The firing of debut cast member Shane Gillis in September before his first episode and after racist jokes and comments surfaced online, reflects the current “woke times,” Thompson said. The mood has changed since the 2016 presidential election, and the job of all comedians has fundamentally shifted, he maintained. “It’s very touchy out there,” he said. “It’s interesting to see things like that happen, whatever side of the argument you’re on. I don’t think any of us who work there go out with the intent to offend people or hurt anyone’s feelings. Matching with that ideology, that’s the brand [show producers and NBC] want to keep alive.”
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Other topics covered in the conversation with the magazine’s Vinson Cunningham included the Twitter uproar over Thompson’s Emmy show selfies and comments about female comedians. Thompson also traced his unorthodox path from humble roots in Atlanta doing musical theater through winning roles on Nickelodeon’s All That and Disney’s The Mighty Ducks franchise. Current and future efforts, including forthcoming NBC sitcom The Kenan Show, also earned brief mentions.
SNL talk dominated the session, though, and Thompson weighed in on a range of aspects of the show. He addressed his favorite all-time hosts (Dave Chappelle and Tom Hanks), the agony of sketches cut for time (as in one on this past Saturday’s show, in which he played R. Kelly in a parody of The Masked Singer), and the joy of cast giggle fits on live TV. Asked to identify the best moment of his 17-year run, he said it’s “usually the shocking ones” that stay with him. He admitted liking “train wrecks” like Ashlee Simpson’s lip-syncing meltdown in 2004. “That was kind of crazy. I had never seen anything like that,” he marveled.
Thompson reflected on the backlash he has faced over his view of the show. In 2013, when the show’s cast was notably more white and male than it is today, he said during a TV Guide interview that when producers audition new talent, they struggle to discover African-American women. “They just never find ones that are ready,” he said.
In the New Yorker chat, he clarified the context of the remark, which was the historical lack of representation within the sketch-comedy world, especially at feeder troupes like the Groundlings. “The closest experience to doing [SNL] is in these improv houses, and the numbers are not like that,” he said. “And if you know that, then you know what I was trying to say. If you don’t know that, it sounds like I think, like they said, that black women aren’t funny, which is insane. Why would I dis my sisters like that? It’s crazy.” He noted that Leslie Jones became a close friend after she experienced the show’s idiosyncratic rigors from 2014 to 2019. “She would even echo it to me,” he said of his observation.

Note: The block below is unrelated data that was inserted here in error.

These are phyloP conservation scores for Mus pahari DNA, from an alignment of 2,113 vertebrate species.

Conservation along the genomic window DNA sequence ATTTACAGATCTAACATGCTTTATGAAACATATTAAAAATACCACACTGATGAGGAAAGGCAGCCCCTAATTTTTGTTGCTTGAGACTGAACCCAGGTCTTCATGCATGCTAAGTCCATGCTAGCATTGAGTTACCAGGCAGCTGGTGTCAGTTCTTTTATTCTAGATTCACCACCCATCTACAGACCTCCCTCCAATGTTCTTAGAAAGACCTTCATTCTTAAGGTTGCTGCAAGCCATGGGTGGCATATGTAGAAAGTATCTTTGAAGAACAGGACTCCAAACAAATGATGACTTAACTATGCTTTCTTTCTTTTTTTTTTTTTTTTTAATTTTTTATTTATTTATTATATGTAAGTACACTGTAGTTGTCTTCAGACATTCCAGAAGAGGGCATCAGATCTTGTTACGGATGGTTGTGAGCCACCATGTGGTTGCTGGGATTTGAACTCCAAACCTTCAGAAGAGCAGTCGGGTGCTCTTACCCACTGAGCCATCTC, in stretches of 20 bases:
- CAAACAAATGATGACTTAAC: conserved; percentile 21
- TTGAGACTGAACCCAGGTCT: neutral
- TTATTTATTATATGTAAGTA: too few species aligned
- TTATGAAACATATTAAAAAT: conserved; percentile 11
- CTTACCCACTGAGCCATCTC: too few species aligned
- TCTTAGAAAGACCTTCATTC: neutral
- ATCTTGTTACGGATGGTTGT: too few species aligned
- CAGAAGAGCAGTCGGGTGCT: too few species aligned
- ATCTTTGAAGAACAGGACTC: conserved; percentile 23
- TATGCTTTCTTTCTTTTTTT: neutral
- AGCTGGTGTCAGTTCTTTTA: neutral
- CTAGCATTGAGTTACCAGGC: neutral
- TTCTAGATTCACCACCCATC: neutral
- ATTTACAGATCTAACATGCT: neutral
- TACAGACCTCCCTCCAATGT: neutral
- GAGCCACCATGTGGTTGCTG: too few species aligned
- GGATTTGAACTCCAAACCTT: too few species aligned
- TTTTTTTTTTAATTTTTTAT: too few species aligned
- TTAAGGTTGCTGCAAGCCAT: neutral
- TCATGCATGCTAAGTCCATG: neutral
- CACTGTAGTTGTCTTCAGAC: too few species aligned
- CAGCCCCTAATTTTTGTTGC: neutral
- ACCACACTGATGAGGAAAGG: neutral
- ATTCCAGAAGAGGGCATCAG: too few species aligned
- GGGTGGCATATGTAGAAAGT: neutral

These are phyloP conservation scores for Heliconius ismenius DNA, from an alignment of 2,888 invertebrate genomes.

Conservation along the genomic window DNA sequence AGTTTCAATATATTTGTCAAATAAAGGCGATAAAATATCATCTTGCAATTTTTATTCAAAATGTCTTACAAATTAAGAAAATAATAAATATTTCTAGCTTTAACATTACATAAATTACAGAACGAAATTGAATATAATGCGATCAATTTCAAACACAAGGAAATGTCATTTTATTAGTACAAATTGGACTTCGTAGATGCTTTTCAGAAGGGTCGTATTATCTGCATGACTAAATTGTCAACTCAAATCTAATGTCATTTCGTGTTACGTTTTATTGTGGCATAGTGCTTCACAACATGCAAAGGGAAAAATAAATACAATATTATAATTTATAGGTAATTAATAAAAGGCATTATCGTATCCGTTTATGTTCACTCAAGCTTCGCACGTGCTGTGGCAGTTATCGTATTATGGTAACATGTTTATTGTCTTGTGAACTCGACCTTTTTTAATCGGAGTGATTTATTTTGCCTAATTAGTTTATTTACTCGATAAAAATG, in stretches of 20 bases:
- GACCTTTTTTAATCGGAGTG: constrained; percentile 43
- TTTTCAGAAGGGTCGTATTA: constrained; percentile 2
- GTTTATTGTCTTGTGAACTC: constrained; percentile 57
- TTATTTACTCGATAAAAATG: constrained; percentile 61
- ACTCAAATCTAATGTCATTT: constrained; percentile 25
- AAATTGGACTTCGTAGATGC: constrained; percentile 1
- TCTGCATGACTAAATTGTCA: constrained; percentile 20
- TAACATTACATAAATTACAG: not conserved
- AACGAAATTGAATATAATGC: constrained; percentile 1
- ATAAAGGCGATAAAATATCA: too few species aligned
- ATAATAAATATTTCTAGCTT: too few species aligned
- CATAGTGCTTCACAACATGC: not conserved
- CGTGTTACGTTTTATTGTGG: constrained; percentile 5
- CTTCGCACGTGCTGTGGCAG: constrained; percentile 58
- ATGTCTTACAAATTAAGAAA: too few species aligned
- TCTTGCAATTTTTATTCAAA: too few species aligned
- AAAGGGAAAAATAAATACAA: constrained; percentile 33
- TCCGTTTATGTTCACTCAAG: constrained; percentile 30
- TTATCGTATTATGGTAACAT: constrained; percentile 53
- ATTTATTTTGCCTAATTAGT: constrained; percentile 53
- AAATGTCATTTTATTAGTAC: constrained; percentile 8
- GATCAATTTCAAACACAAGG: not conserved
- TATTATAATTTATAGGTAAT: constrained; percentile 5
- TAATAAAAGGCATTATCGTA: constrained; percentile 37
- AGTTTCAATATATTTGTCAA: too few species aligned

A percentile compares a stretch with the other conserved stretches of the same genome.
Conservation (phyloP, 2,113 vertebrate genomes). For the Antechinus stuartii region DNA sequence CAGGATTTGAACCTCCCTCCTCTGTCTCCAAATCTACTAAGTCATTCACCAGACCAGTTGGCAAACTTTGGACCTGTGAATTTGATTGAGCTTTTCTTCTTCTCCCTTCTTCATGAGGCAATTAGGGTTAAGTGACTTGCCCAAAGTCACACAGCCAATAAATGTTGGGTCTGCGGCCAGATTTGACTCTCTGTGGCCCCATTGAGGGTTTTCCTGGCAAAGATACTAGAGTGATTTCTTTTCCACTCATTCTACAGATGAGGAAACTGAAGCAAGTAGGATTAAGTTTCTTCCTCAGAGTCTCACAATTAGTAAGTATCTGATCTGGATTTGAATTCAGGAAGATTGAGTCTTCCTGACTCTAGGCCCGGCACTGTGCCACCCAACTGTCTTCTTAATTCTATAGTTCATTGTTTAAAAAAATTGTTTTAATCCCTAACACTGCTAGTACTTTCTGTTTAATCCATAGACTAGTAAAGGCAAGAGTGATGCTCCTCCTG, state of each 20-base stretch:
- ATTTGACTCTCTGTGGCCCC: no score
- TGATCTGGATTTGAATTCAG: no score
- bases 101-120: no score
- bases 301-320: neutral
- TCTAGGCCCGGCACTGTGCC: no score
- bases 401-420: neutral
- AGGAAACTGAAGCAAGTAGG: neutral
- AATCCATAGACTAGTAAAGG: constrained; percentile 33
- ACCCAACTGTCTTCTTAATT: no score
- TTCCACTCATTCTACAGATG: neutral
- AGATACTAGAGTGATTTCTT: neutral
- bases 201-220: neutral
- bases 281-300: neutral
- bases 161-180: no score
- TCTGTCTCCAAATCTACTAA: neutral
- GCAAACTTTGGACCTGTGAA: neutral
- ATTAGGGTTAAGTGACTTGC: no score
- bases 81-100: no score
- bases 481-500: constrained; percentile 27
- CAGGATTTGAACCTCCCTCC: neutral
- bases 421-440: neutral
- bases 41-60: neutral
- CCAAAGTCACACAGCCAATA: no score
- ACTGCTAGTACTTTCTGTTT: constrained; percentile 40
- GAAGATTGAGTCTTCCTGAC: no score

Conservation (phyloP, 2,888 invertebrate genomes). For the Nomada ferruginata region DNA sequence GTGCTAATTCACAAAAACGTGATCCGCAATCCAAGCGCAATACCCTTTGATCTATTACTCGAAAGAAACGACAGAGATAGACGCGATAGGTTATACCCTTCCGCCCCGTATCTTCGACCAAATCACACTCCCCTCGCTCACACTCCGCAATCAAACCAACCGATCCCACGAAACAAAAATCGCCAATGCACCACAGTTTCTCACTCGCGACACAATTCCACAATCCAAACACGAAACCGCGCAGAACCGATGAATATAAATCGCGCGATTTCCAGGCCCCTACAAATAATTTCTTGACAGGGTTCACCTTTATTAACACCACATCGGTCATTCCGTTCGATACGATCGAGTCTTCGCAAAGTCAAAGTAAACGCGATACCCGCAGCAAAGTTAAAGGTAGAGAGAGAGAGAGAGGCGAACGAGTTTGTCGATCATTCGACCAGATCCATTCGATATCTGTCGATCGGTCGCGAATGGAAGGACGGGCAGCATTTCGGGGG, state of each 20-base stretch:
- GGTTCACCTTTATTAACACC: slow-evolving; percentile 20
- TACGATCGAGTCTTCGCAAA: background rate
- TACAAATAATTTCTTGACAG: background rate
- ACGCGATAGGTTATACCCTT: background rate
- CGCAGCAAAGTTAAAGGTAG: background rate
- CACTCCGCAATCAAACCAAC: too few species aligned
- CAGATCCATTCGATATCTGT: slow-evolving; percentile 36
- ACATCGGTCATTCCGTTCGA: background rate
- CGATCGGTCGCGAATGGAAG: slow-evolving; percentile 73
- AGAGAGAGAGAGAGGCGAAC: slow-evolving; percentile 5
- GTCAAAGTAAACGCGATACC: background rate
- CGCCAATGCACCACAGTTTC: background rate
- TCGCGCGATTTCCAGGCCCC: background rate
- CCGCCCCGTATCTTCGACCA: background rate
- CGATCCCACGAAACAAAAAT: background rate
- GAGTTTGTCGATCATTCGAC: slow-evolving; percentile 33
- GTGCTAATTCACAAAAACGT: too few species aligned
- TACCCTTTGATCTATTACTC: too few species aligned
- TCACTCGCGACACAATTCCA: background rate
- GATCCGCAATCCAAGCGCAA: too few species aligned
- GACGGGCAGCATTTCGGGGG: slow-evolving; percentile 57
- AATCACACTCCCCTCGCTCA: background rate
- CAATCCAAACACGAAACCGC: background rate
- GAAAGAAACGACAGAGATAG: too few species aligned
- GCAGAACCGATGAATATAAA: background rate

Even when representing the show during a triumphant moment, Thompson found himself on the wrong end of a social media barrage. During last month’s Emmy Awards telecast, as SNL claimed the trophy for Outstanding Variety Sketch Series, Thompson was seen onstage smiling and taking selfies onstage. The optics bothered many viewers, given that producer Lorne Michaels at the same moment was delivering a sober and stirring remembrance of Adam Sandler’s tribute to his late colleague Chris Farley.
Thompson apologized for the seemingly tone-deaf moment. By way of explanation, he said Sunday that it was just his second time appearing on the Emmy broadcast, following a stressful 2018 outing as both presenter and nominee during NBC’s Michaels-produced edition. More liberated this year on Fox’s broadcast, with just his one moment onstage, he said he was “super excited” and caught up in the celebration. As he snapped pics and gathered castmates and others into a group photo, he couldn’t hear what Michaels was saying in his speech. “I apologize to everybody,” he said. “It was just an awesome moment for me.”
While the conversation featured plenty of laughs, Thompson grew much more melancholy in recalling the fall from grace of his childhood and former career idol Bill Cosby. The comedian has played Cosby in jail on the show, and years earlier got “a peek behind the curtain” at the star’s more “raw” side while on the set of the 2004 remake of Fat Albert, which featured a Cosby cameo.
While he recognized that the squeaky-clean, wholesome dad version of Cosby was a superficial veneer, the conviction of the comedian on rape charges hit Thompson hard. “It’s one of the more heartbreaking things of my life,” he said. At 41, Thompson spent much of his life absorbing the Cosby story and being entertained and inspired by his comic voice. “He was the first comedian I grew to know, and kind of talking about what comedy is.”
Cosby even indirectly gave Thompson his start on SNL. The comedian recalled that his first moment on the show was playing Cosby in a sketch spoofing Cosby’s gruff response to Wanda Sykes when Sykes did crowd work as one of multiple hosts of the 2003 Emmy Awards. Because of all of his ties to Cosby’s career, Thompson said, it was “very near to my life when it all came crashing down.” He didn’t find it difficult to imitate Cosby behind bars, however. “My job is to hold a mirror up to life,” he said.
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